Southern Ethiopia:
    The British FCO travel advice for Ethiopia does mention the Omo National Park incident in November 2016.

    I have read that the road from Omorate to Turmi etc is now all tar. When we drove it the track was still dirt. There is Immigration and Customs at Omorate. A word of warning: when you enter Ethiopia, you have to nominate which border post you are exiting Ethiopia from and this is put on the documentation you are issued with. It can only be changed, apparently, in Addis if you change your mind.

    We never felt unsafe in the Omo region in 2014 - or the Ethiopian Somali Region earlier this year - but the tribes people in the Omo region can be "in your face" and begging is rife. There is a good campsite called Mango Camp at Turmi.

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    Default Re: Nairobi to Addis - security in North Kenya

    The following is an excerpt from our blog (we were coming north to south) down eastern Lake Turkana. Please note that in the second post we crossed the Laikipia Plateau on the section that I am not recommending anyone takes at the moment i.e. Maralal to Nanyuki - I am recommending the different route Nanyuki-Archer's Post-Laisamis-South Horr due to ranch invasions on the western side of the Laikipia.

    Journey to the Jade Sea
    Ethiopia-Kenya, 11-13 December 2013

    The bureaucracy of exiting Ethiopia proved to be a doddle. At the tiny township of Omorate on the banks of the Omo River, we found charming and helpful Immigration and Customs officers who collected our passports and papers and processed them and had them ready for us when we returned from buying a few supplies. We headed back out of what constitutes a town and after 20 kms, we turned south down a narrow dirt track. This was The Road to Kenya. Shortly, we could see the Omo Delta close on our right hand side, and the waters of Lake Turkana in front. There was a police post with a wire across the track where they checked our passports: a few kilometres on, our GPS said we were at the Ethiopian/Kenyan border. We drew a line in the sand, wrote the names, and jumped across it. We were there!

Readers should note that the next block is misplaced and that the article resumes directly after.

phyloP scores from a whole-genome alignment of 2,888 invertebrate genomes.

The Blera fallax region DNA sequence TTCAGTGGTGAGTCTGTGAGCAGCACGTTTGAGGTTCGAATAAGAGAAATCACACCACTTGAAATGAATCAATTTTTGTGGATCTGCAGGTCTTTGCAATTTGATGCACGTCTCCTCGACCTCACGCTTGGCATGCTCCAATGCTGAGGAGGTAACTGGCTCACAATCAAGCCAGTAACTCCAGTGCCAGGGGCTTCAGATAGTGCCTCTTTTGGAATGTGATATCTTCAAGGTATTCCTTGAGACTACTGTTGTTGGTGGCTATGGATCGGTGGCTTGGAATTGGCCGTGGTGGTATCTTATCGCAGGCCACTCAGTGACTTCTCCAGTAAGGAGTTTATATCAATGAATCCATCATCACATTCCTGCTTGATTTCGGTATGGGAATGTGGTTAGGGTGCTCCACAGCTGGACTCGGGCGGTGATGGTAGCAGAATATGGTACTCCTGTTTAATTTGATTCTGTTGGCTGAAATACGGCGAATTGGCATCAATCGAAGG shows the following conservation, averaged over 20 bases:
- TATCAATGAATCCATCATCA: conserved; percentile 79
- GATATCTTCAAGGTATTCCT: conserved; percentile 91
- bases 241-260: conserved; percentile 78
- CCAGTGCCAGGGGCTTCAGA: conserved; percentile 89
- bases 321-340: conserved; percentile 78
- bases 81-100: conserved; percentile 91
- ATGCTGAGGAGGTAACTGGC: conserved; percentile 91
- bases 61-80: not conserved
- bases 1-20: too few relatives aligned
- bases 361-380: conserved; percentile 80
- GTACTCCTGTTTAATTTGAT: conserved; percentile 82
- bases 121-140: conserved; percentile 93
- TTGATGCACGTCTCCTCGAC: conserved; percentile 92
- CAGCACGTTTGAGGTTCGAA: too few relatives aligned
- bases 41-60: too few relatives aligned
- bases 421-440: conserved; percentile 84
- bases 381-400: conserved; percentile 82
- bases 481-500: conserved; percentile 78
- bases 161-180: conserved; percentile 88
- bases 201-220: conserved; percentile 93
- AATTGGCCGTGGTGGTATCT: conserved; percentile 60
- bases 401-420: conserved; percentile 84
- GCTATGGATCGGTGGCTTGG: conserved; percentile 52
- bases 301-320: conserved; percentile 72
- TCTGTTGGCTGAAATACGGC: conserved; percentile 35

At the first settlement in Kenya, Ileret, we stopped and checked into the local police post, making sure that our arrival was properly noted in the Incident Book. And that was the only formality on arrival in Kenya – proper immigration and customs clearance would have to be done on arrival in Nairobi.

    We pottered on up lava slopes and through sandy pans to find a nice spot to camp overlooking the lake by a ruined old lodge. Despite the fact that we were actually in the protected Sibiloi National Park, a local goat herder appeared, and after giving him a cup of tea, he asked for some dawa (medicine) for his hip. It was a relief to have some language in common – Swahili. We tried to ask whether this was a bruise or a long-standing problem, but our miming was not up to it, so we gave him some Ibuprofen. Then his three sons appeared who had some passable English. Their father’s hip appeared to have been a trouble for some time and, despite our comprehensive medical kit, somehow we didn’t have the wherewithal to do hip surgery. So, we had to explain that he needed a proper doctor, but in the meantime suggested that the boys did more work and he took it a bit easy. Much hilarity.

    The next day we camped at Koobi Fora, the famed “Cradle of Mankind” where Richard Leakey discovered some of the earliest remains of Early Man - Australopithecus anamensis (4 million years), Australopithecus boisei (2 million years) and Homo habilis (1.6 million). Here at the Research Station for hominid palaeontological research, we set up camp overlooking Lake Turkana on a beautiful green spit of land. There weren’t any researchers at Koobi Fora so we had the place to ourselves. This is a seriously remote place two days’ drive on tracks from the nearest semblance of civilisation and everything has to be driven in or flown in to the airstrip. It is also a very hot and arid area, so working on the dig sites must be challenging to say the least; combined with the fact that Lake Turkana is alkaline and therefore not drinkable, and fresh water has to be collected from the roofs on the rare occasions it does rain here in the semi-desert. Fossils were everywhere – 4 million year old “elephants”, huge extinct crocodiles, corals, “rhinos”, and other unidentifiable creatures. In the bay were flocks of flamingos and pelicans and huge Nile crocodile, and herds of hartebeest and zebra grazed the grassy foreshore. In the evening, we heard hippo snorting around the lake.